The first Irish and Scottish immigrants to America were no less thirsty in the New World. They gathered whatever grain was readily available, and in the model of the barley spirits they enjoyed in their homeland, formulated the first true American whiskey — rye.
Especially prevalent in northeastern states, in particular Pennsylvania and Maryland, rye whiskey was the most common spirit in the colonies, eventually taking the place of rum distilled from Caribbean molasses, a byproduct of the cane sugar industry. It was with rye that many of the classic whiskey-based cocktails, such as the Sazerac and the venerable Manhattan, were first invented.
Eventually, drinkers would realize that corn liquor aged in charred oak barrels from Bourbon County, Ky., was also tasty booze. Well-to-do Southerners hung out on wide plantation porches in their linen suits sipping on bourbon-based juleps while Northern flappers partied into the brash big city morning holding onto the stems of their glasses filled with rye. The country at the time was big enough for two distinct and homegrown whiskeys.
This was all before a clamorous assembly of sober women who presumably hadn't gotten laid in years helped make the production, sale and consumption of alcohol illegal and simultaneously spurred the considerable expansion of organized crime. By the time Prohibition ended, many of the Northern distilleries had sold their buildings or converted them for use in different industries. Coupled with a flood of Canadian whisky in the north, the demise of rye whiskey was all but ensured.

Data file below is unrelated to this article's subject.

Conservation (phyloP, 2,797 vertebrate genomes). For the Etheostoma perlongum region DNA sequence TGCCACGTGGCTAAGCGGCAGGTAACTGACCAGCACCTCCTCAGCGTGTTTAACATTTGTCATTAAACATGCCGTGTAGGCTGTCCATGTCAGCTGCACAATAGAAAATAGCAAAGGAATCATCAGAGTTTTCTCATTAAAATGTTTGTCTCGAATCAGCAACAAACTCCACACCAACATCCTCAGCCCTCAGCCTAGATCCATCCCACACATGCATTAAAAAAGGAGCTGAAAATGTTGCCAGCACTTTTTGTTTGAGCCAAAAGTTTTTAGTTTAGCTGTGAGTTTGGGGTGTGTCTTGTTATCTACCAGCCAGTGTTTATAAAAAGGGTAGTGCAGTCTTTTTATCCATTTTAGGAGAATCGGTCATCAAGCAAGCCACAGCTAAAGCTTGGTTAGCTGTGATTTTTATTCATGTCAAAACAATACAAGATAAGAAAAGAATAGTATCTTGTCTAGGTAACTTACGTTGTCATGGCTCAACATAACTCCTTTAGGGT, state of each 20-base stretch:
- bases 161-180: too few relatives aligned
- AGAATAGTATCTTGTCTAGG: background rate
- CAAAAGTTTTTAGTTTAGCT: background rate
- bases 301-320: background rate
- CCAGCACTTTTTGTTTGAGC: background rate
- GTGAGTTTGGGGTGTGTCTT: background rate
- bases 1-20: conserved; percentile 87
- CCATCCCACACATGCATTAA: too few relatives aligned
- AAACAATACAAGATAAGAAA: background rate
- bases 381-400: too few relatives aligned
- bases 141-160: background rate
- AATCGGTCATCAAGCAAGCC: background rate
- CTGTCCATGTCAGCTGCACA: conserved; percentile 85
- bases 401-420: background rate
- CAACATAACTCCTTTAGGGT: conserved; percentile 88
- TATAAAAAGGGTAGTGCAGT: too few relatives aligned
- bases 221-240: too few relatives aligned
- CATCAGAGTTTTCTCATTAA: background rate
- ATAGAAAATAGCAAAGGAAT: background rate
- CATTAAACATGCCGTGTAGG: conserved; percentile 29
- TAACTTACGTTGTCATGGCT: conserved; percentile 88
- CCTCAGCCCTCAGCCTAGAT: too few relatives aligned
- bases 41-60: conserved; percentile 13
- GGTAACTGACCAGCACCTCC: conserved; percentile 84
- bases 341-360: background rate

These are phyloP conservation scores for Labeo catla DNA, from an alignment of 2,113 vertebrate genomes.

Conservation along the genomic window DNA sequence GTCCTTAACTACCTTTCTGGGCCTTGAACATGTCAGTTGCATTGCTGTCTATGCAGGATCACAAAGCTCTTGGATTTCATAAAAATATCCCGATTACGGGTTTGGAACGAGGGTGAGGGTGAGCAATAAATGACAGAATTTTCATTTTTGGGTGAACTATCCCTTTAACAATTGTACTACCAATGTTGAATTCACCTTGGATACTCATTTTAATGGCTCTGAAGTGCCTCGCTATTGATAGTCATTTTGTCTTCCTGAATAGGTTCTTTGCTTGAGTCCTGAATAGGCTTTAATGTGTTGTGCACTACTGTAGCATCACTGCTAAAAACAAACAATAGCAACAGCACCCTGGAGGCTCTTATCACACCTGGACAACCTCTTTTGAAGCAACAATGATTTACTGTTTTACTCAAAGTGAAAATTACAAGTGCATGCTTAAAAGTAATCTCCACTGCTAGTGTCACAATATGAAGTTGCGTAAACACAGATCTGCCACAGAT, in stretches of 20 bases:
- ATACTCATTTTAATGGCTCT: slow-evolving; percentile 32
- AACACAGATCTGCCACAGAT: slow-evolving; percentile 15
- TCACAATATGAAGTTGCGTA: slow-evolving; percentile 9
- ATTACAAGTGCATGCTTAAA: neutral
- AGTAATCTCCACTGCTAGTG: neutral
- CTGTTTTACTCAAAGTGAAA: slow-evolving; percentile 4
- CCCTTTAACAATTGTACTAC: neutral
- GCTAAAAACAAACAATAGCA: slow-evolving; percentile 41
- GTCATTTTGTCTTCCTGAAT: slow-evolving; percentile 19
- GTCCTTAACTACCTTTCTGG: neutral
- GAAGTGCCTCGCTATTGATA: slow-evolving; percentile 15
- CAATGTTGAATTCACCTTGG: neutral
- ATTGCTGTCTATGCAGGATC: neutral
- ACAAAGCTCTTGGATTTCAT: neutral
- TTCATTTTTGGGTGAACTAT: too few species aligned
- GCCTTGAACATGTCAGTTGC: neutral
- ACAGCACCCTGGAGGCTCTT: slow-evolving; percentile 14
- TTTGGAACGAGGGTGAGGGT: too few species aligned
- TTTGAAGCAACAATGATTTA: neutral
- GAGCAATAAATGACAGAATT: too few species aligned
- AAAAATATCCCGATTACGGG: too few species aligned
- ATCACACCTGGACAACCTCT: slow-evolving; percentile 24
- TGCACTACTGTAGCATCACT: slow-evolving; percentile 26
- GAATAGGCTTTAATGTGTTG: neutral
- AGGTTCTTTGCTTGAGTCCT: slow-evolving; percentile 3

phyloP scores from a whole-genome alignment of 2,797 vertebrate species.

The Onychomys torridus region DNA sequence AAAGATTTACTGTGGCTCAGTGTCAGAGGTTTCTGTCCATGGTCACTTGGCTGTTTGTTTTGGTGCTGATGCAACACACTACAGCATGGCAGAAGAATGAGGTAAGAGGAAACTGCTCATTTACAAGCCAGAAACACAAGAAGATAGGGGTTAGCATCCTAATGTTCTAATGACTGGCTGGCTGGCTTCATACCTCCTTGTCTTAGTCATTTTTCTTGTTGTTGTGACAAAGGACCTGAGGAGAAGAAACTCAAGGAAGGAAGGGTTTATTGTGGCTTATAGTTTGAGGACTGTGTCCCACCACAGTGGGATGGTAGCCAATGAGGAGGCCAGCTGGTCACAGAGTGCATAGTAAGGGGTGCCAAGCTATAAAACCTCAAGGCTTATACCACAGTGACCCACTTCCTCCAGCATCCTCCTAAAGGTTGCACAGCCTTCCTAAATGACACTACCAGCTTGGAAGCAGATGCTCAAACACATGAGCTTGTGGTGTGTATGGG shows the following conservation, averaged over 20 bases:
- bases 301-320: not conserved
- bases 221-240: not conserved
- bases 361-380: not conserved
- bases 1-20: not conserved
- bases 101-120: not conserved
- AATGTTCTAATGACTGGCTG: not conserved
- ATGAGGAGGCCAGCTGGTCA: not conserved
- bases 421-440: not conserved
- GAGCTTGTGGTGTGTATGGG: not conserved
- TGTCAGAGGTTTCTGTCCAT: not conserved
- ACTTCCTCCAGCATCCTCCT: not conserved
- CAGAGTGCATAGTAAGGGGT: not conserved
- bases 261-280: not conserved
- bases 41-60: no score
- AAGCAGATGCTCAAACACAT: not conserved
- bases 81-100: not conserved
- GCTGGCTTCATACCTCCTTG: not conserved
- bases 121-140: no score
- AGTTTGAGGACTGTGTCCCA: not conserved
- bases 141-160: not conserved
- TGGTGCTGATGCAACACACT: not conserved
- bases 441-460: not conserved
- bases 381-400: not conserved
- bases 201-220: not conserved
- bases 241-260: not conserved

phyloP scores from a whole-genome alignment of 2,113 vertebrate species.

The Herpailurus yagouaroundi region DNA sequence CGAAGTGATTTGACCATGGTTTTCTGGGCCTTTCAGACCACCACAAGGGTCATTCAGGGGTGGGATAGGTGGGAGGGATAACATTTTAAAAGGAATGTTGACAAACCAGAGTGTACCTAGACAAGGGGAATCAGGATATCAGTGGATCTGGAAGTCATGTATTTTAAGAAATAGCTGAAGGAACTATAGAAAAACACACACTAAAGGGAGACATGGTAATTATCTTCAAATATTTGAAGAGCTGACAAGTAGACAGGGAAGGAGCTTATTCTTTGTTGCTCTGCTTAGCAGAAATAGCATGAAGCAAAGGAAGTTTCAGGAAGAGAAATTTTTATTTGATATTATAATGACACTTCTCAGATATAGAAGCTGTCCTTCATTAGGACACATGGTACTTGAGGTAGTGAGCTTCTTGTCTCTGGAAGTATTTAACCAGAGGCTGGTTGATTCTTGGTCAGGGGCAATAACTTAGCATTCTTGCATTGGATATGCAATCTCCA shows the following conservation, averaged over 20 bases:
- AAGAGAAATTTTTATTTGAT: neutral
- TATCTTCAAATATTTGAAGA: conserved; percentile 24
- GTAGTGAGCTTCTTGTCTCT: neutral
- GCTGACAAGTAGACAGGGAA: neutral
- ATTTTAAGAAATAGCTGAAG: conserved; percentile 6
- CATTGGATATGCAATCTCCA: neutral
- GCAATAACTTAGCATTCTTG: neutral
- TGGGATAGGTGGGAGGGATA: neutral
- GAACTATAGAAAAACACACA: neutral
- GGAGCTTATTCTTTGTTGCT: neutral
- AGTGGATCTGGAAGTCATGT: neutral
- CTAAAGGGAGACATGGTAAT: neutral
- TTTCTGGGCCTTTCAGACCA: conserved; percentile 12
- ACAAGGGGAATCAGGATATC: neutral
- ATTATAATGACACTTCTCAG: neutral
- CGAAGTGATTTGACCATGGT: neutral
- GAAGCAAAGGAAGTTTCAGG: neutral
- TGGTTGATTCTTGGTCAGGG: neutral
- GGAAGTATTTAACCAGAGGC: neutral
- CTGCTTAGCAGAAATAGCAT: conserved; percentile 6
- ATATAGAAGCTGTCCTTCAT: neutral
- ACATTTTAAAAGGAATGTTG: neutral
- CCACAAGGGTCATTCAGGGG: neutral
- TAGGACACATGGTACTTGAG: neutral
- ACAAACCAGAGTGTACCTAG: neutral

As recently as the 5th edition of Old Mr. Boston Deluxe Official Bartender's Guide, published in 1941, rye and bourbon were used interchangeably in the majority of whiskey cocktails. And by the 1990s, rye had all but disappeared except for a few brands produced by bourbon distillers in Kentucky.
Slow Food USA reports that rye whiskey's transition from an American staple to an American relic started with the loss of rye fields after Prohibition — and that the grain currently used to make rye is endangered. In contrast, it's fair to assume that bourbon is the beneficiary of the glut of subsidized corn dating back to Nixon-era agricultural policy.
But cocktail enthusiasts are at the forefront of reviving rye, not only as a historic tipple but a base spirit that is just as good, if not better than bourbon, in certain cocktails. When compared to bourbon, rye has a leaner body and spicier, more assertive flavor. In a Manhattan, for instance, these characteristics allow for a more bracing and precise drink.
Or try the Red Hook. It's a recent classic, and even though relatively new, still deemed by Imbibe magazine to be one of the most influential cocktails of all time. Combine 2 ounces rye whiskey, 1/2 ounce Punt e Mes (a sweet, Italian vermouth notable for its bitter finish) and 1/4 ounce Luxardo Maraschino liqueur. Shake with cracked ice and serve straight up in a cocktail glass. Convince your local bartender to start crafting these simple beauties and you will all be on the cutting edge of cocktail culture.
Now is the time to start supporting rye whiskey, if not for the sake of agricultural diversity and American heritage, at least for a drier Manhattan.